Running has been an integral part of Janett Ortiz’s life for years, and has seen her through some of the toughest times of every part of her life—including her fight with cancer. She would tell you, though, that when it comes to healing body and mind, talking is just as important as running.
Like many people, Ortiz “came from a background where cancer isn’t something you talk about.” When she encountered Imerman Angels, a one-on-one support network for cancer fighters, survivors and caregivers, she discovered a place where “everyone wants to hear your story.”
“The more I did, the more I found I could talk.”
[pullquote]“Being able to say to someone, ‘I can help with that’”: Runner Janett Ortiz on mentoring cancer survivors[/pullquote]
Ortiz’s mother had been diagnosed with cancer in 2010. Then in 2012 her own fight began, as she was diagnosed with stage two thyroid cancer. Training for the Chicago Half-Marathon provided her a sense of focus during treatment; but she was still aware of something missing. Fortunate to have the support of friends and family who were crucial to her recovery, Ortiz still felt “very lonely and isolated going through radiation.”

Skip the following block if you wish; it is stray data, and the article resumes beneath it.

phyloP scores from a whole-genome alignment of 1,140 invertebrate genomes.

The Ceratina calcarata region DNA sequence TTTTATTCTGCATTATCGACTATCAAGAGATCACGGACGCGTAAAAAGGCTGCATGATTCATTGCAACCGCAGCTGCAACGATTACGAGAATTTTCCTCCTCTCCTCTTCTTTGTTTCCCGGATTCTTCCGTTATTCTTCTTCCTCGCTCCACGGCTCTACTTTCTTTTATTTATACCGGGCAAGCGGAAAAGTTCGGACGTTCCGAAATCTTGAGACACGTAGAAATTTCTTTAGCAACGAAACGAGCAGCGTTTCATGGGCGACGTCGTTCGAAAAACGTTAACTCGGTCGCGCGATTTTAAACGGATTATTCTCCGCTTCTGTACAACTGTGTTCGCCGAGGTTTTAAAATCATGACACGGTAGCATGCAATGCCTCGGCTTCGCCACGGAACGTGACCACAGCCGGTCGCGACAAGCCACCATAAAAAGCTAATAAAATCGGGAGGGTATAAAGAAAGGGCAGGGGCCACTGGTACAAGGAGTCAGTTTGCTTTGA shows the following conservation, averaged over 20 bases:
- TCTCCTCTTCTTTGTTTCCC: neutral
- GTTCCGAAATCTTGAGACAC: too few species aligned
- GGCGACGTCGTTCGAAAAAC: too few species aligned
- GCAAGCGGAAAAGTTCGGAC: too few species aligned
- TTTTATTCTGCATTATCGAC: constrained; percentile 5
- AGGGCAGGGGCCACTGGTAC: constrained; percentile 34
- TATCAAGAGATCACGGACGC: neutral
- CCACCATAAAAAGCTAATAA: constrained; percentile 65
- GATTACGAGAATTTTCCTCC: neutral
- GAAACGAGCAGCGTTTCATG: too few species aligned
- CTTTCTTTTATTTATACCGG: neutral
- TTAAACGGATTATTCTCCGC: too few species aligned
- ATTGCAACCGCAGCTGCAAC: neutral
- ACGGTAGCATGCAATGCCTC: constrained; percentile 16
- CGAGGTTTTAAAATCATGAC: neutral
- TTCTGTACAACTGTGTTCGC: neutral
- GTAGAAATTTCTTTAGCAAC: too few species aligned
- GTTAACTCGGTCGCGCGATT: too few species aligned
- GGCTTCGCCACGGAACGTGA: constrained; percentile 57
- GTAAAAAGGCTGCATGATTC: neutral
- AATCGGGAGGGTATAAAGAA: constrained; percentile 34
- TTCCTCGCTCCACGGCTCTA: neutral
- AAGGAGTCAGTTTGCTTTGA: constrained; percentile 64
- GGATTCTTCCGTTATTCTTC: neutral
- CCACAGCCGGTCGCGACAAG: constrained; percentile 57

Ortiz discovered Imerman Angels almost by accident in 2015. “I was registering for the Shamrock Shuffle, and Imerman Angels was one of the charities sponsoring the race,” she recalls.
At first Ortiz only planned to train with their team. But after an injury derailed her training plan, she looked at their website and realized “they do a lot more than races.” When she learned about their mentoring program for cancer survivors, “it just clicked.”
Ortiz discovered what had been missing during her recovery. She describes it as being “like when you meet someone for the first time and have an instant connection, without hesitation.”
At one of her first meetings, she met volunteer community and outreach coordinator Jackie Herigodt, who immediately matched her with volunteer opportunities. Ortiz remembers initially being “nervous about reactions from patients coming out of their treatment,” but Herigodt’s “openness and passion to help” put her at ease.
Shortly after, Herigodt recruited Oritz to speak at the American Society of Neuroradiology (ASNR) symposium alongside medical professionals—including Ortiz’s own doctor. She was hesitant at first, but when she spoke, she found that people wanted to listen.
Today Janett Ortiz finds joy in working as a mentor for Imerman Angels. Through this experience, she has discovered that volunteer service is something that “you need as much as the person you’re helping.”
Ortiz describes volunteering for a cause with personal meaning as “finding your purpose, your happy space… It really is as simple as being able to say to someone, ‘I can help with that.’”